Oh Sweet Corn! Those ten foot stalks of homegrown goodness, with their wind-talking tassels, and shimmering pink threads of promise that give way to milky, sweet kernels of creamy, crunchy candy-like wholesomeness. Sweet corn is the stuff that American dreams are made of. Roasted in the husk over an open flame, eaten like popsicles at summer cookouts, dripping with butter and basted in salt…I salivate just thinking of it.

This year’s sweet variety “Country Gentleman” –  a classic heirloom favorite – held court in my garden for almost two months, presiding over the rest our vegetables like Jolly Green Giants heralding the mystical.  When visitors arrived, one of the first things they noticed (besides our Bourbon Red turkey Woodford who greets you at your car door) was the immensity of those blades of grass – like giant exclamation points demanding notice.

Country Gentleman.PNG
This is a true Country Gentleman ear of corn. 

Thanks to the hard-earned fertility of our soil and the productivity of the seeds we bought from Baker Creek, many of the stalks sent up side shoots that grew ears of corn almost as large as the ear on the main stalk.  And one mighty plant had five ears of corn of varying sizes growing at once.  Our sweet corn was a triumph and I beamed with self-righteous pride as others heaped praise on my corn-growing prowess.

OK – yes, I might be exaggerating…a bit. Too much reverie and too many adjectives.  But, the reality is, sweet corn is something of a summer staple.  Even though we know there’s nothing really wholesome about those ten for $2 ears on special at the grocery store, we can’t help but load our carts and dream of the good old days.

Fresh, sweet corn has a kind of charm that we equate with innocence and goodness.  And that’s something most of us wish we could have more of in our lives. So, growing it at home felt like a moral imperative for me. The one year I didn’t (because the GMO farm down the road was growing corn that year) many visitors asked why I didn’t have any sweet corn.

Then, GMOs were to blame, but going forward I have different reasons for why I will no longer be growing sweet corn on our homestead – despite my obvious love of the stuff.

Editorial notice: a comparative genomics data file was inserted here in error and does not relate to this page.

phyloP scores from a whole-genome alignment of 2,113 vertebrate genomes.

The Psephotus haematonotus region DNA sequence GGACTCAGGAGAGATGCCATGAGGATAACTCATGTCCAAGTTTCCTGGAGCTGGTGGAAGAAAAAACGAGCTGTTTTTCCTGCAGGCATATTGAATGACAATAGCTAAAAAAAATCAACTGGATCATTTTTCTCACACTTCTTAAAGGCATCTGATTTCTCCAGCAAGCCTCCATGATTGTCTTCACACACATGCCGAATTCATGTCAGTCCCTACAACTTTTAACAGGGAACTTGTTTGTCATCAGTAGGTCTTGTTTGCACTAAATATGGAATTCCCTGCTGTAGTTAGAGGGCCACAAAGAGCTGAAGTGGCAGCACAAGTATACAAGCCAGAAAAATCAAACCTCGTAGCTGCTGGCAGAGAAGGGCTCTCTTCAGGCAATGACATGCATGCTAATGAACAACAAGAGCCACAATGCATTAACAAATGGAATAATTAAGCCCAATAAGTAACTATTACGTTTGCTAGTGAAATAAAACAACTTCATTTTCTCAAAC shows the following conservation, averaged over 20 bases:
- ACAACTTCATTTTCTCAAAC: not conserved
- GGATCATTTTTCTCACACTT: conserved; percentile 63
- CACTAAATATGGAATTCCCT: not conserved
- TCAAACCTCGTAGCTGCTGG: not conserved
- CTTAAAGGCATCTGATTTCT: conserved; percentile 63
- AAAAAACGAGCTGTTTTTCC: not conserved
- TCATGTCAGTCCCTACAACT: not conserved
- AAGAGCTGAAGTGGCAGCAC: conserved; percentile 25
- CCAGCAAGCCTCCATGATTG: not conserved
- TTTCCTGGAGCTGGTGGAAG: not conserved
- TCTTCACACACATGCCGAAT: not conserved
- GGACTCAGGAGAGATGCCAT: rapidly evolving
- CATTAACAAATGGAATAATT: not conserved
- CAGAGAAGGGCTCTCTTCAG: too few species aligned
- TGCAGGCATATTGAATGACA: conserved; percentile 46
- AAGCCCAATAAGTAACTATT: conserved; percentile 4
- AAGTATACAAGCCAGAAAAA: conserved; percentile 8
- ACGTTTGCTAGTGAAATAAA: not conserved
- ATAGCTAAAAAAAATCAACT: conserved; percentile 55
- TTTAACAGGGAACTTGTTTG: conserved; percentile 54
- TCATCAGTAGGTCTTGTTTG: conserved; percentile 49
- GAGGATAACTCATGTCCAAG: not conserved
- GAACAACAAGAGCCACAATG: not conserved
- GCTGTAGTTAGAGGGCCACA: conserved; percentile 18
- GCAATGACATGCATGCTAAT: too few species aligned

Frankly, when self-sufficiency is our goal, sweet corn is a luxury food that just doesn’t belong in our garden anymore.  Meal or flour corn is far more useful from a durability, calorie, and livestock feed source perspective.  And, now that we are trying to live money-lite (i.e. on what we can earn by from our property), I really need to be able to save my own seeds and have them perform to our expectations from year to year.

Unlike tomatoes which, due to their flower design, are likely to self-pollinate (making seed saving easier), corn is primarily pollinated by other corn plants and those plants could be as much as a half mile away in the right conditions. This means that if we want to save seeds each year, and have some consistency in their future performance, we need to control the varieties of corn pollen that come into contact with our corn plants. (If you want to learn more about the specifics of saving corn seed, check out this Corn Growing Guide from Southern Exposure Seed Exchange.)

Corn Ear
This too is grown from Country Gentlemen corn seed that was clearly cross-pollinated with another variety of corn. Even in the best of circumstances, cross-pollination issues happen. 

We live in a holler (a.k.a. a small valley surrounded by slopes) and we have a wide swath of forest between us and our nearest neighbor. There’s some chance that some of the upwind corn pollen could cross above our trees and come down into our dell (another word for a holler).  But, anyone growing corn upwind of us is at a higher altitude and is likely to be a few weeks behind us in planting. Bees and other pollinators might still carry stuff from afar onto our property, so in the years when the GMO-growing neighbor a quarter mile down the road grows corn, I won’t.  In summary, we have a pretty protected environment here and a reasonable chance at saving quality corn seed as long as we plant one variety of corn to mature at any given time.

And that’s what we plan to do going forward.  We will plant one variety of flour corn each year to use for us and our animals. Next year, we’ll be planting a lot more of it because we will actually be growing it in our permanent duck paddocks, after the ducks have fertilized those areas.  Also, our corn will not be planted in a monoculture, but will be interspersed with sunflowers (as a trap plant for the marmorated stink beetles that love to eat the corn silk unless their are sunflowers) and cowpeas (for fertility and to make use of the vertical climbing space provided by the corn stalks).  I may also incorporate some nasturtiums or purslane to round out the planting guild as a ground cover.

Some gardeners will ask why I am not planting the three sisters – corn, beans, and squash as they are considered the perfect guild.  Well, we’ve got a pretty serious problem with squash beetles.  So after our beetle fighting woes this year, I’ve decided to take a year or two off cucurbit growing.  Squash isn’t our favorite anyhow because it doesn’t have a lot of calories, except in winter squash or pumpkins and we can use sweet potatoes as a substitute for the long-storing varieties.  We’ll miss our fermented cucumbers but now that we’ve had great success growing cabbage, we’ll make due with krauts and kimchis. (And I suspect some of our gardening friends may come through with cukes to share at times.)

So for now…goodbye sweet corn, may flights of angels sing you to other backyards less dependent on their homegrown food supply for calories and reliable seed saving.  And may one of those backyards belong to a friend of mine so I can still have a few ears to satiate that inevitable summer longing when it comes.

 

 

 

 

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